“Val!” Sandra squeals as she comes in the door, nearly falling over as she runs to me in her snow-crusted high heels.
“Careful!” Angie cries out, but Sandra just wobbles her way over to me, collapsing beside me on the couch in a fit of drunken giggles. She manages to drape her arms around me and starts swaying us back and forth.
“I’ve missed you soooo much.”
I pat her arms which are covered in some sort of shimmery lotion that sticks to me. “I missed you too. Last time you were in New York you didn’t even call me,” I point out.
“I know, I’m so sorry,” she says, burying her face in my hair and turning into dead weight. I think she’s fallen asleep for a second but suddenly she perks right up, staring at me with glassy eyes. “But I only had a few days and I had meetings the whole time. I know you understand.”
I do understand. Even though she’s got a supporting role on a crime TV show as one of the main character’s girlfriends, she’s becoming a bigger and bigger deal every day, which means she’s traveling all over the world for meetings. Most of the time those meetings are just networking in bars and restaurants, but I totally get that her awkward younger sister wouldn’t be allowed.
“Don’t take it personally,” Angie says to me. “She’s come to Chicago twice and didn’t see me either.”
“Which is why we’re going to Ireland,” Sandra says, pointing at her. “In, like, four days. You’ll be so sick of me, I promise.”
“I don’t doubt that,” Angie says, smiling as she sips her wine.
“Why aren’t you coming again?” Sandra asks as she elbows me in the side.
“Ow, Jesus, those are weapons, Sandra.” I swear she’s gotten even skinnier now but that’s what Hollywood does to you. That or my mother.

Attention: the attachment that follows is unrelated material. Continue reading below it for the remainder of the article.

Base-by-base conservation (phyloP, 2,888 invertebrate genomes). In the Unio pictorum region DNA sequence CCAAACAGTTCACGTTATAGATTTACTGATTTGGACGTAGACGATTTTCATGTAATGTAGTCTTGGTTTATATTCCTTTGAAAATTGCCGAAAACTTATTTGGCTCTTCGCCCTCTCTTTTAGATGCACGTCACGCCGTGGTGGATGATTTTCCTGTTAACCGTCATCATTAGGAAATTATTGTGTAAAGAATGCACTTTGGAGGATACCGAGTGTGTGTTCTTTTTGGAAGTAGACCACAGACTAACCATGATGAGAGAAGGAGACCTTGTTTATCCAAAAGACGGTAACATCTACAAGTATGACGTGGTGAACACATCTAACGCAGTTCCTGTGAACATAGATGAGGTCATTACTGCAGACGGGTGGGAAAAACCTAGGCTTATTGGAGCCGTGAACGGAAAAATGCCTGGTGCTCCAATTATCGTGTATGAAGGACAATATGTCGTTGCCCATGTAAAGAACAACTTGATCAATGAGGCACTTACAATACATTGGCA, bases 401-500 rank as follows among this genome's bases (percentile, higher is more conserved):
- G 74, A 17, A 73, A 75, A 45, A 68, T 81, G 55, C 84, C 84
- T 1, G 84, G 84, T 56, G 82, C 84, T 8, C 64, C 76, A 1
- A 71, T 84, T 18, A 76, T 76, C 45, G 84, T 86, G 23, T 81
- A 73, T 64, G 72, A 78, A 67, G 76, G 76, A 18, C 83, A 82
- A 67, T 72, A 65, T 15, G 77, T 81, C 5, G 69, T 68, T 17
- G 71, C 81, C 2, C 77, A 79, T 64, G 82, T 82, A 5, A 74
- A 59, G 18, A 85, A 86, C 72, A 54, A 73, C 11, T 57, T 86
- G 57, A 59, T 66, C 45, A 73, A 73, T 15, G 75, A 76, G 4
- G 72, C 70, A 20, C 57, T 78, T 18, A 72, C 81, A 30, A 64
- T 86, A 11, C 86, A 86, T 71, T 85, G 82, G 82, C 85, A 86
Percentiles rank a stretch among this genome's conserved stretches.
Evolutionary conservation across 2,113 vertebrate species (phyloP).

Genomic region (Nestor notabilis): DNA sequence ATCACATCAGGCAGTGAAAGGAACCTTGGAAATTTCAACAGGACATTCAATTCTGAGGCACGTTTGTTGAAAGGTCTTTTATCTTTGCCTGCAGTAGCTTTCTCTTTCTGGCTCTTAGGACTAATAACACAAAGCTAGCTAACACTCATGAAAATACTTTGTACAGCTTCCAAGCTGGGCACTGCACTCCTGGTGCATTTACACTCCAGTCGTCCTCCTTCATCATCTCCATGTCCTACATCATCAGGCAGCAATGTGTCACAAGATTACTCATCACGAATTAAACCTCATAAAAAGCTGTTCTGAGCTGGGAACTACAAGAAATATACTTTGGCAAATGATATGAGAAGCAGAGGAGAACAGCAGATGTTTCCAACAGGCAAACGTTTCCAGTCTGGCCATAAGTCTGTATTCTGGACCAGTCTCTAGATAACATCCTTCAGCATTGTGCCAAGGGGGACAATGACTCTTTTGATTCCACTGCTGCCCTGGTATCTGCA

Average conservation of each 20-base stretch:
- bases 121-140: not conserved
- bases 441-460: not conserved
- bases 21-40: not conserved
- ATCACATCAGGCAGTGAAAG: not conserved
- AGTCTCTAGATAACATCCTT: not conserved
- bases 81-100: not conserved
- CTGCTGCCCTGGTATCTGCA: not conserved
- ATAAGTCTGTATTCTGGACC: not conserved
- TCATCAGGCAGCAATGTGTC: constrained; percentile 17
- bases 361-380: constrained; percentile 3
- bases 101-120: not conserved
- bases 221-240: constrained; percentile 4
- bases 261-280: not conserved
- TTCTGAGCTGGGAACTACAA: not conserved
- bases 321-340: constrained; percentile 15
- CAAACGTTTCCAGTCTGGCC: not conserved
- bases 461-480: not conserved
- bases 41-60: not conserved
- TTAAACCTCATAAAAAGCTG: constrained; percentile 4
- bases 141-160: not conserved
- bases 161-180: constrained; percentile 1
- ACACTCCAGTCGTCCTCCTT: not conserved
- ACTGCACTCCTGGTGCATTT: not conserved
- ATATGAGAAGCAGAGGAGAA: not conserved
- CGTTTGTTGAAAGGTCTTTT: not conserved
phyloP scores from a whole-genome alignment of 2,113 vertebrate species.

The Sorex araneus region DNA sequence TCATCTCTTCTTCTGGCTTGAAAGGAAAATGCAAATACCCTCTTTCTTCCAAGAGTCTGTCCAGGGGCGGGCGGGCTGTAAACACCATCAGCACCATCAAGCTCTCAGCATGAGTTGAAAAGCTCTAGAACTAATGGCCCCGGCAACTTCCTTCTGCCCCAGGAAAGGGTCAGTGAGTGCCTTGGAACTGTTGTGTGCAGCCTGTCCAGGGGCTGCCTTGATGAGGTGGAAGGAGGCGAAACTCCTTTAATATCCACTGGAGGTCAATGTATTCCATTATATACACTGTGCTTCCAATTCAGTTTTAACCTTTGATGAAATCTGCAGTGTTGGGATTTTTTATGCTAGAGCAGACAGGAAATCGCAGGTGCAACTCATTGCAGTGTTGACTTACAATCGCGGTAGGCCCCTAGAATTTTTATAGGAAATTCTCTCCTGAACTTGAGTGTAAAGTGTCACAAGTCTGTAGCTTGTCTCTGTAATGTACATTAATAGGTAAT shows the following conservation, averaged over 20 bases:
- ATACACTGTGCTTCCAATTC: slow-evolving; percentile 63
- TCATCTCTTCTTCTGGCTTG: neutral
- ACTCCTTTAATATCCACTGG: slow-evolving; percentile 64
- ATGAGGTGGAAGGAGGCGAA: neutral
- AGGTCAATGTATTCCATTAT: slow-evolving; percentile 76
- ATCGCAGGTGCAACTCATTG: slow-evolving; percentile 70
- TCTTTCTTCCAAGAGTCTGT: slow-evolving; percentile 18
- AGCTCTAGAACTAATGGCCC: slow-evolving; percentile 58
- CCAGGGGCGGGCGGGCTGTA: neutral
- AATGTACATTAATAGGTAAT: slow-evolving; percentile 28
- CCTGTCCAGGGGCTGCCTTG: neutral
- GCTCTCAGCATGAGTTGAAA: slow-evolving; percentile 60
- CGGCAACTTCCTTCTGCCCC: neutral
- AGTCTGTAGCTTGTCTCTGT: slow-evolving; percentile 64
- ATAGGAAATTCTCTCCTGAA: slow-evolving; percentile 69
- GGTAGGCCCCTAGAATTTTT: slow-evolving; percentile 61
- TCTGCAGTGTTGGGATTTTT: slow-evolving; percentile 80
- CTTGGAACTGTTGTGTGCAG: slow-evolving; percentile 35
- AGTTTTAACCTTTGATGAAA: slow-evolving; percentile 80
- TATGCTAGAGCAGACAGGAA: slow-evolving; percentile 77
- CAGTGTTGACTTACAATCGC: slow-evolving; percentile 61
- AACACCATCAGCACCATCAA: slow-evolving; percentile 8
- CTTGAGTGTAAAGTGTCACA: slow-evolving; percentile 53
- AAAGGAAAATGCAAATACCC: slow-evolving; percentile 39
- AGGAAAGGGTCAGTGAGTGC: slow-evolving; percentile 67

“Seriously, you should come,” she goes on, leaning forward to pluck the bottle of wine off the coffee table.
“I can’t,” I tell her.
“Actually, the reason you couldn’t before is because Cole didn’t want you to. Isn’t that right?” Angie asks.
I sigh and take the wine from Sandra and pour myself another glass before she has a chance to chug it straight from the bottle. “It doesn’t matter.”
The truth is, Cole had invited me to his parents’ estate on Martha’s Vineyard for Christmas and New Year’s, and I had been extremely excited to go. He comes from a big, massively wealthy family. Now, my parents are well-off but his are old money, the kind you only read about in like The Great Gatsby.
Cole also said if I went to Ireland instead, he’d miss me too much and that I’d fall in love with some Irishman. And he pointed out how badly his family wanted to meet me.
So naturally I had to turn my sisters down.
Which I’m now regretting.
I mean, on one hand, there’s the magic of Ireland, or the other where I’m woken up by Brielle’s cat farting in my face every day.
“But you can work from anywhere, right?” Sandra says, snatching the wine bottle back. “Like, you don’t really have an office.”
I wince as she proceeds to drink from the bottle. That’s all hers now. I don’t know where she’s been.
“We do have an office,” I point out. “You just don’t have to go. You can work from home if you want. Of course, now I don’t really have a home so I’ll probably start going to the office after all. Maybe they’ll let me sleep under the desk.”
“Jeez, you youngins are so hip these days with your open concept, show up if you want to, offices,” Angie comments. “Is that the future of journalism?”
I wish I had some comeback to that but she’s kind of right. Though, at least she’s recognising what I do as journalism for once.
See, I went to school at Columbia for journalism, and after navigating the very stressful freelance waters for a few years and hunting ceaselessly for something full-time and dependable, I finally got a job as the arts and entertainment writer for the online news site, Upward, shortly after I met Cole.
It’s pretty much my dream job. The pay isn’t the greatest but I do get health benefits, and it’s fun and exciting and I feel like I’m finally doing something with my life. Like I’m someone important, someone who stands out, someone my parents can be proud of. Someone I can be proud of.
Of course, I’m still freelancing on the side because I’m always needing the extra cash but at least it’s something I love and I can pay the bills.
A sharp snoring sound cuts into my thoughts and I look over to see Angie with her head back in her chair, fast asleep. When she’s out, she’s out.
Sandra snickers. “Man, she can’t handle her wine anymore.”
“To be fair, we had at least a bottle each,” I point out. “And she’s been chasing Tabby around all day.”
She sighs and stares at me from under her heavy false lashes, looking both drunk and sincere. “I’m really sorry I didn’t call you last time I was in New York.”